James Forsyth James Forsyth

Why May must stay

She needs to reshuffle her team to give everyone who will run for leader a serious frontline job

Sometimes crises end simply because all of the participants are exhausted. Essentially, this is what has happened with the post-election Tory leadership crisis. No one has the energy for a fight, so Theresa May carries on as Prime Minister. Conservative MPs say it is now almost certain that she will make it to the summer break and will still be in place at party conference.

If the coronation of a new leader could be arranged, things would be very different. But it can’t be. From the great offices of state down, the Tories are simply too split – over both policy and personnel – for the succession to be resolved without a contest. A Cabinet whose Chancellor flies to Germany to attack the Foreign Secretary, as Philip Hammond did this week, is not one that is about to organise a seamless transfer of power.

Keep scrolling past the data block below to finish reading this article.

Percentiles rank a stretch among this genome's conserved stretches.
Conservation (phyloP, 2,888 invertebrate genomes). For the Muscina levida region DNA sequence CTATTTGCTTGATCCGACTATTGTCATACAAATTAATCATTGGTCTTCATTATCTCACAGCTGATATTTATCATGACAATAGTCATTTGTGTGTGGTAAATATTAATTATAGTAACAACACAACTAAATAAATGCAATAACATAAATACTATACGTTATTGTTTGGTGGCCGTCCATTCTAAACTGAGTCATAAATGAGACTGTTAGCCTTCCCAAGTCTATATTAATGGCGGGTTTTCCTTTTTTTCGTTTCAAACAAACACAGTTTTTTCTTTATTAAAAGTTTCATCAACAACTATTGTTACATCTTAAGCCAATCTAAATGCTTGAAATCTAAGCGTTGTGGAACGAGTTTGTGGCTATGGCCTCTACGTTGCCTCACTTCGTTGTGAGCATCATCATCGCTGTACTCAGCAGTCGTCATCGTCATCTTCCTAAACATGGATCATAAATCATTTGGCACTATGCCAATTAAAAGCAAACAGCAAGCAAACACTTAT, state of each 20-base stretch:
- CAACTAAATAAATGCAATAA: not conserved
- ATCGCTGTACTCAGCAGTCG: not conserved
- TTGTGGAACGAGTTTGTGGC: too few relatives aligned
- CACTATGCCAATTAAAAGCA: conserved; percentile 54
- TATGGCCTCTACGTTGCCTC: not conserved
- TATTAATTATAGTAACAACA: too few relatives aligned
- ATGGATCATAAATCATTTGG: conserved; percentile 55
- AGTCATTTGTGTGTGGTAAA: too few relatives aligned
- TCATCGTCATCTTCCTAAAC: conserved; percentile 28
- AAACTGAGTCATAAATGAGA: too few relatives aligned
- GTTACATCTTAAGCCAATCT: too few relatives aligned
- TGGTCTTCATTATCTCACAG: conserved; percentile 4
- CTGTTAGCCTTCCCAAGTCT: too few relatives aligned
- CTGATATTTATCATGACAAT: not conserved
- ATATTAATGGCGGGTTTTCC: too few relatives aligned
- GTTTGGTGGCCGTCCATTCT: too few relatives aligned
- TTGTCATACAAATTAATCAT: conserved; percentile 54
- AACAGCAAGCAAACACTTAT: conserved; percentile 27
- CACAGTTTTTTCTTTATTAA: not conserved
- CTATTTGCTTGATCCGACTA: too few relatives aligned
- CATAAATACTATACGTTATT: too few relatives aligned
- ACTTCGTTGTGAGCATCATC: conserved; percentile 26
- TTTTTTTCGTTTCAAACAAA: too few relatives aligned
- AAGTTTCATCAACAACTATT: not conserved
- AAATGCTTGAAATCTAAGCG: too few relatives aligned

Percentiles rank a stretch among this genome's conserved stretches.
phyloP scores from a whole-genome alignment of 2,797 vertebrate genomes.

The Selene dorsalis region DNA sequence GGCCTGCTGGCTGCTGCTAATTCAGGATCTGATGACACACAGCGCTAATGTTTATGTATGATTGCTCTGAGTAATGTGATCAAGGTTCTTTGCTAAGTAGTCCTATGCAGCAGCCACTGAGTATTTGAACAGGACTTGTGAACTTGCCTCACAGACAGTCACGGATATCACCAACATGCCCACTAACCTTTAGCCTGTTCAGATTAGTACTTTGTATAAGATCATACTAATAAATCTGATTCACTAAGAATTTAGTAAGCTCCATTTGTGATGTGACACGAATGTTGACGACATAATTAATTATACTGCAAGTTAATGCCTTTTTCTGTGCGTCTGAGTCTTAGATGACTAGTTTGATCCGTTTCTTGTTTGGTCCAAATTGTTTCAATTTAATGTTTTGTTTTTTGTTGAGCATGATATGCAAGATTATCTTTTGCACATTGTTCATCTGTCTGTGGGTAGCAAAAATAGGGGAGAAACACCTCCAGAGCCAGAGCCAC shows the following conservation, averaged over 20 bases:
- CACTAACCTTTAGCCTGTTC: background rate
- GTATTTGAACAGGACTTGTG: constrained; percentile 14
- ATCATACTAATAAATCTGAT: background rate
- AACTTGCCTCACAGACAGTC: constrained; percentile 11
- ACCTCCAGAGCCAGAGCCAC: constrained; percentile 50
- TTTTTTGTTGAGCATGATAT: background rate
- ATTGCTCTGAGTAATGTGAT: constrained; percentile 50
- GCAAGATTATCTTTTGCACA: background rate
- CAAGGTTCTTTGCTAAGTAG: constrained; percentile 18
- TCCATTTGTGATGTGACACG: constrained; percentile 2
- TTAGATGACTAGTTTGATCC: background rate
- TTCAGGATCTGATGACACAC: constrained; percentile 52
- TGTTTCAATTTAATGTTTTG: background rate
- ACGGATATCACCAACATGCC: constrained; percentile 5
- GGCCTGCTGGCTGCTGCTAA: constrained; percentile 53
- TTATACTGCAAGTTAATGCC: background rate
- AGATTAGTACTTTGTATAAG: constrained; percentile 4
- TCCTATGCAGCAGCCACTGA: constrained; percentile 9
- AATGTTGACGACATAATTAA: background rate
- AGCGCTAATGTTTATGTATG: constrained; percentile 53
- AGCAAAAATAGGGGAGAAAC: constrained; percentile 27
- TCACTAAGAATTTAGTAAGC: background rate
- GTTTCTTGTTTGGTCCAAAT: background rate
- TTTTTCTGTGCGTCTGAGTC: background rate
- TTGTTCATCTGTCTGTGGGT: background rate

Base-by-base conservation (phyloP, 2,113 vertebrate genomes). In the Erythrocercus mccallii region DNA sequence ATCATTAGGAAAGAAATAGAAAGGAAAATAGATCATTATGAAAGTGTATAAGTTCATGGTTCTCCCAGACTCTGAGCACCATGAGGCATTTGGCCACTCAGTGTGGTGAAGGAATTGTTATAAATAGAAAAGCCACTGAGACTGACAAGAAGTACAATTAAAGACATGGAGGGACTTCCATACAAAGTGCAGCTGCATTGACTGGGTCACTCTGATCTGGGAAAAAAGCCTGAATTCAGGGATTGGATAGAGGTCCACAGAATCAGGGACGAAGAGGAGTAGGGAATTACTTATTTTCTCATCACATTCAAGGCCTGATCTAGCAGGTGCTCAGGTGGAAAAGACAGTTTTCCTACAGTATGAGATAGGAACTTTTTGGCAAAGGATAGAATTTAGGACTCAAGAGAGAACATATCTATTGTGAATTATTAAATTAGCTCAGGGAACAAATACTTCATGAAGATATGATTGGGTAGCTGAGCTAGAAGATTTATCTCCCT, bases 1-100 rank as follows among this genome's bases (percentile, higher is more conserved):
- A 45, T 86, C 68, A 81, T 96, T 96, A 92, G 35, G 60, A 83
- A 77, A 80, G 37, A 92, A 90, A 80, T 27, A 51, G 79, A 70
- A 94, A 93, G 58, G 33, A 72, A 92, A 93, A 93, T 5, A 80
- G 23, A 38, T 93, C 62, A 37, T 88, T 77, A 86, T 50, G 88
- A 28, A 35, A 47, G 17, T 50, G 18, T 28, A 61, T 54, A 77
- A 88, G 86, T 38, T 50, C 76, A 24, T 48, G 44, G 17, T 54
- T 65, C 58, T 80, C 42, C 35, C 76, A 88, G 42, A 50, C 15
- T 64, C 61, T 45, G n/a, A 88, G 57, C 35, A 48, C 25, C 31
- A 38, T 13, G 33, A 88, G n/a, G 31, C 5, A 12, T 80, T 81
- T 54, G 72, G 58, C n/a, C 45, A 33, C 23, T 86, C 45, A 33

The prospect of a leadership contest scares thoughtful Tories. It isn’t just the risk of a second general election putting Prime Minister Corbyn into No 10 — the greater fear is the divisions it would expose over Europe, the issue that has divided the Tories more than any other over the last 40 years. Any leadership contest would, inevitably, turn into a debate about what the United Kingdom’s relationship with the EU should be. With Article 50 already triggered, there could be no fudging: the candidates would have to give clear answers. But a leadership contest that was defined by the European question could split the Tories for good.

These facts of political life are not going to change between now and Brexit, which makes an increasing number of Tories think that keeping May in place is the least worst option. It would minimise party splits over Brexit and leave her to absorb the political angst unleashed by the deal.

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